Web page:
When President George H. W. Bush raised taxes in the 1990 budget deal, it not only meant breaking his “Read my lips” promise with the American people. It was also from that time forward that conservatives in Congress have opposed any and all tax increases.
But in 1990, most of the Internet did not have pictures and online retail was whatever forum was hot on CompuServe.
Now online commerce is the dominant force in retail—and while downtown or mall customers pay state sales taxes, online shoppers get off scot free.
There is now a major bill working its way through Capitol Hill known as the "Marketplace Equity Act" that has conservatives divided and debating amongst themselves whether to leave this disparity alone or to fix it—and will fixing it mean raising taxes.
The legislation, introduced by Rep. Steven A. Womack (R.-Ark.) offers one road forward, he said.
The bill would require remote retailers, except for smaller businesses exempted, to collect the state sales tax and send it in the same routine way businesses located in the state do, he said.
“Currently, as I trust most of you now understand, traditional retailers—I’ll refer to them as “brick and mortar” retailers—collect sales taxes on purchases made in their respective stores,” said the congressman in his July 27 testimony in favor of his bill.
“These taxes are remitted to the political subdivisions who levy them—typically by the state department of finance and administration. This is not an option for the retailer. It is a requirement,” he said.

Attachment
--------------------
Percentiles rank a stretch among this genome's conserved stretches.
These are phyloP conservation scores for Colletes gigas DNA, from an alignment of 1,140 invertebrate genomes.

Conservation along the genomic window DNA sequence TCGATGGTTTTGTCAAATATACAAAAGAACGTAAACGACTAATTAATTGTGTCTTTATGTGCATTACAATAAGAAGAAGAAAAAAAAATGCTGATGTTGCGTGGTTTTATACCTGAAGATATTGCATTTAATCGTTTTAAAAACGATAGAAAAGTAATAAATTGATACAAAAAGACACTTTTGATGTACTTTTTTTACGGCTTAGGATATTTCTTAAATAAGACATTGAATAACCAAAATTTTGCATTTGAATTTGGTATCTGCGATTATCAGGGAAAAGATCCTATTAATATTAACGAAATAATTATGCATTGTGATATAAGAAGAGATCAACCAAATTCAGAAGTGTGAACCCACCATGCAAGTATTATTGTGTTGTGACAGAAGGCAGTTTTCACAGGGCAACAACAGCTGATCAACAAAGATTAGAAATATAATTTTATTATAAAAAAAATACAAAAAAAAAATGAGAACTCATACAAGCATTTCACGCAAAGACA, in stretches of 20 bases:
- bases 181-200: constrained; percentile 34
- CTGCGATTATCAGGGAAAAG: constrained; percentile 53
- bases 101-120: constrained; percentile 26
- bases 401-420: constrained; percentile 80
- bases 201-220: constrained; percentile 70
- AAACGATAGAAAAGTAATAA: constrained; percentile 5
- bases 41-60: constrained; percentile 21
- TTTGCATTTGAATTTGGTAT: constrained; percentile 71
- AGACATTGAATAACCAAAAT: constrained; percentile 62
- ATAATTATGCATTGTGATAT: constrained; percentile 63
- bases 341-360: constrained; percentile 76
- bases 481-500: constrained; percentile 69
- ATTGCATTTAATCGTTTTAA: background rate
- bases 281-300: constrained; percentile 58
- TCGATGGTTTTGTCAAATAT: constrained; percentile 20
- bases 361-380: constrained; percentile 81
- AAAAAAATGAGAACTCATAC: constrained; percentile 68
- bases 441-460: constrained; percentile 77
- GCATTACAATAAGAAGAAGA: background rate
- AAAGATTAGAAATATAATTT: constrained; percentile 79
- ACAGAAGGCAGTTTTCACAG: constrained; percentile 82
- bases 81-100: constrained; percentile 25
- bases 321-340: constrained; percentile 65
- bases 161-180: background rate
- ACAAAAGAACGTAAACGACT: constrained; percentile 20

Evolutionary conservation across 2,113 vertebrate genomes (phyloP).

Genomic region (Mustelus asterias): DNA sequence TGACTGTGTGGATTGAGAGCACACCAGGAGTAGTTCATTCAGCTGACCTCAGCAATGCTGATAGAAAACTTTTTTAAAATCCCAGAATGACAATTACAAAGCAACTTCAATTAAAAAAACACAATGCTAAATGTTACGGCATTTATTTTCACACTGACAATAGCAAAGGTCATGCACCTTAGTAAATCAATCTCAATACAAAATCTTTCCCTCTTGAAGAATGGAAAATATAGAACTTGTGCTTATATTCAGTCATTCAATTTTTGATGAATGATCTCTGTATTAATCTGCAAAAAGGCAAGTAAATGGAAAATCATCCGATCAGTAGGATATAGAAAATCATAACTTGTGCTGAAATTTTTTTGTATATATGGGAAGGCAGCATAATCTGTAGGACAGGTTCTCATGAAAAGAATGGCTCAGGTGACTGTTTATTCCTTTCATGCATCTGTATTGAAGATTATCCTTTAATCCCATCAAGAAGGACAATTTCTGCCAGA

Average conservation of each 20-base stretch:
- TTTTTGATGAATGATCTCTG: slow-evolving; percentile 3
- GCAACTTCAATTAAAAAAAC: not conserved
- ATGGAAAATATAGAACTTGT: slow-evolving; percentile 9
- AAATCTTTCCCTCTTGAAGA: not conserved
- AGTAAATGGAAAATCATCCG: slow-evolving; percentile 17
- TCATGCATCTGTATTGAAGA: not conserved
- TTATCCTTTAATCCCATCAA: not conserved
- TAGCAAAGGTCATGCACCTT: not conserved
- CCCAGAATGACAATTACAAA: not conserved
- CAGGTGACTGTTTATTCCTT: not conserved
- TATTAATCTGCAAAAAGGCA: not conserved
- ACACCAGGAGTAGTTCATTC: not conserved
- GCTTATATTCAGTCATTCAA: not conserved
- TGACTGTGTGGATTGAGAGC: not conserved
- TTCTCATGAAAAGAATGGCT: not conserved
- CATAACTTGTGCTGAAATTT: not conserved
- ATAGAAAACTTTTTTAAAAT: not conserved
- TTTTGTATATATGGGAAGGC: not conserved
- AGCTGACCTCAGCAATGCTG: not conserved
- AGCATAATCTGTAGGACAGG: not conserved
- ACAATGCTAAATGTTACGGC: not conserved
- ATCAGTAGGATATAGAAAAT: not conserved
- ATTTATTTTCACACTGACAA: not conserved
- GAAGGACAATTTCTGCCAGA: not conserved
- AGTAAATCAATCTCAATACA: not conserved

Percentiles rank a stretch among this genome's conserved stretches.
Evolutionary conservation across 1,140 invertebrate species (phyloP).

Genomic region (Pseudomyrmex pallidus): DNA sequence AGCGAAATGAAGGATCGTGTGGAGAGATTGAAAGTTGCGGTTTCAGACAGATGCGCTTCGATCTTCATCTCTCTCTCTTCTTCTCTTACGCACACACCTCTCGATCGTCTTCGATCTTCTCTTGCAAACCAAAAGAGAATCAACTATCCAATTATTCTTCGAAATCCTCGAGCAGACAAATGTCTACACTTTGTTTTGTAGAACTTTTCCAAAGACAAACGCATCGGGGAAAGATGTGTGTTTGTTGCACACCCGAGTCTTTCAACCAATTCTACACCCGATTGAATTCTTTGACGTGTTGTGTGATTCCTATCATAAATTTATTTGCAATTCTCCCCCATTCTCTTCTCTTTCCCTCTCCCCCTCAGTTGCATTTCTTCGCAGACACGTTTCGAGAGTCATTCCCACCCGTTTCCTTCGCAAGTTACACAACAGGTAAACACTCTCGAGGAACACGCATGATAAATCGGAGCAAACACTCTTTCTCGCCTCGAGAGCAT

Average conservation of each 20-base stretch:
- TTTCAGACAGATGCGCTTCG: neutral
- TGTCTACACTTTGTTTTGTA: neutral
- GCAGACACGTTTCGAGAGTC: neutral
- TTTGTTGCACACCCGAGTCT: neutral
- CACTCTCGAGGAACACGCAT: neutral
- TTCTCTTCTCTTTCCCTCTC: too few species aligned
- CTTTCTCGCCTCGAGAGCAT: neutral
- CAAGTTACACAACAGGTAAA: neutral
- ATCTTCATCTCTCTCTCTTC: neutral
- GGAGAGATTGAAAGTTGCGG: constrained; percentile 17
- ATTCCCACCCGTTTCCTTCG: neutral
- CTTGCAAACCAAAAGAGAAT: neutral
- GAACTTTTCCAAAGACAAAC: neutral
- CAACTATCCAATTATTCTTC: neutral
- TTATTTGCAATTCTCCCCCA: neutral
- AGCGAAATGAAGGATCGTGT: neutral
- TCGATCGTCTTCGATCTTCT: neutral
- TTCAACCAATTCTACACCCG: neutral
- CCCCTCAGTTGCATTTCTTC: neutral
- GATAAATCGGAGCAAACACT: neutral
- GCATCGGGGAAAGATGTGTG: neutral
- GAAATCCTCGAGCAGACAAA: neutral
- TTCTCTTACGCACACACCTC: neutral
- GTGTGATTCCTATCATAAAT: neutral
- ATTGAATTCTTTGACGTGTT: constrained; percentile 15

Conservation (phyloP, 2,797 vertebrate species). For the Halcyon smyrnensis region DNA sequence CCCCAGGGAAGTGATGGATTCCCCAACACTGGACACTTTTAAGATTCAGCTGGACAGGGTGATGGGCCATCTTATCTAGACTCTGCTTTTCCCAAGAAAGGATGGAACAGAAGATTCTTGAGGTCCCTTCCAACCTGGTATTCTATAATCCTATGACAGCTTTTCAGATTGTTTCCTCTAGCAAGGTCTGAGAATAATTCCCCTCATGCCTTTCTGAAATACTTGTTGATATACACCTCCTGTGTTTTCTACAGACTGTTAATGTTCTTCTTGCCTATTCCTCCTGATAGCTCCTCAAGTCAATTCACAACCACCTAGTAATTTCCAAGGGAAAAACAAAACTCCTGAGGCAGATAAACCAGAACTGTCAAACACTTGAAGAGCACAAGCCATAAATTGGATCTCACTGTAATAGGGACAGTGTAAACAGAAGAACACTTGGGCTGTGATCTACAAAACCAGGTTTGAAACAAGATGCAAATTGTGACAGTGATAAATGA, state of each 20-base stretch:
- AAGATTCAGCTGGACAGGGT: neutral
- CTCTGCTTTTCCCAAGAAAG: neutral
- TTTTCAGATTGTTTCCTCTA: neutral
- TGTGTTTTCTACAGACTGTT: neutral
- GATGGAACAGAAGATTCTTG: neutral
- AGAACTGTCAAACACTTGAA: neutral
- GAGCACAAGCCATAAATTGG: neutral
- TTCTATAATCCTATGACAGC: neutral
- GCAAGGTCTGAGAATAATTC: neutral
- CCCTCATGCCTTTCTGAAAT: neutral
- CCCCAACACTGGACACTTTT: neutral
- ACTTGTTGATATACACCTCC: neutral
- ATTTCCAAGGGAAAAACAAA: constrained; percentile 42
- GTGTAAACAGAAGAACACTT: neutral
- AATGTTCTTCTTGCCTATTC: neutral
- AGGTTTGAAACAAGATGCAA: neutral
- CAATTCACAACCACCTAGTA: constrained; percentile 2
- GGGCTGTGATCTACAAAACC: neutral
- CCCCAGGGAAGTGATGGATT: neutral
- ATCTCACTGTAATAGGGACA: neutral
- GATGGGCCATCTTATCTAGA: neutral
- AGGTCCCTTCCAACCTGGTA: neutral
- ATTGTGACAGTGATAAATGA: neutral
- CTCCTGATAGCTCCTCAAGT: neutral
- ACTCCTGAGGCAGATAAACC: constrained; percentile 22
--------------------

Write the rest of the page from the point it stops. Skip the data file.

Because of the Supreme Court’s 1992 Quill decision, there is no such burden on the sellers with no physical presence in a locality to collect that locality’s sales tax, he said. In its decision, the court directed Congress to devise a remedy, but two decades later nothing has been done.
“It is time this loophole is closed. Our bill, HR 3179, is purposed in doing just that. It is simple and straight-forward. It is not instructive—it is permissive legislation, just like the Quill Decision invited us to do,” said the former mayor of Rogers, Ark..
A bookstore on Main Street collects and remits the tax. Amazon.com does not.
Womack and his supporters argue that creates a disparity that encourages people to do their shopping online -- hurting traditional small businesses.
But, the thing Womack is most adamant about it that this is not a new tax, it is a more thorough collection of an existing tax.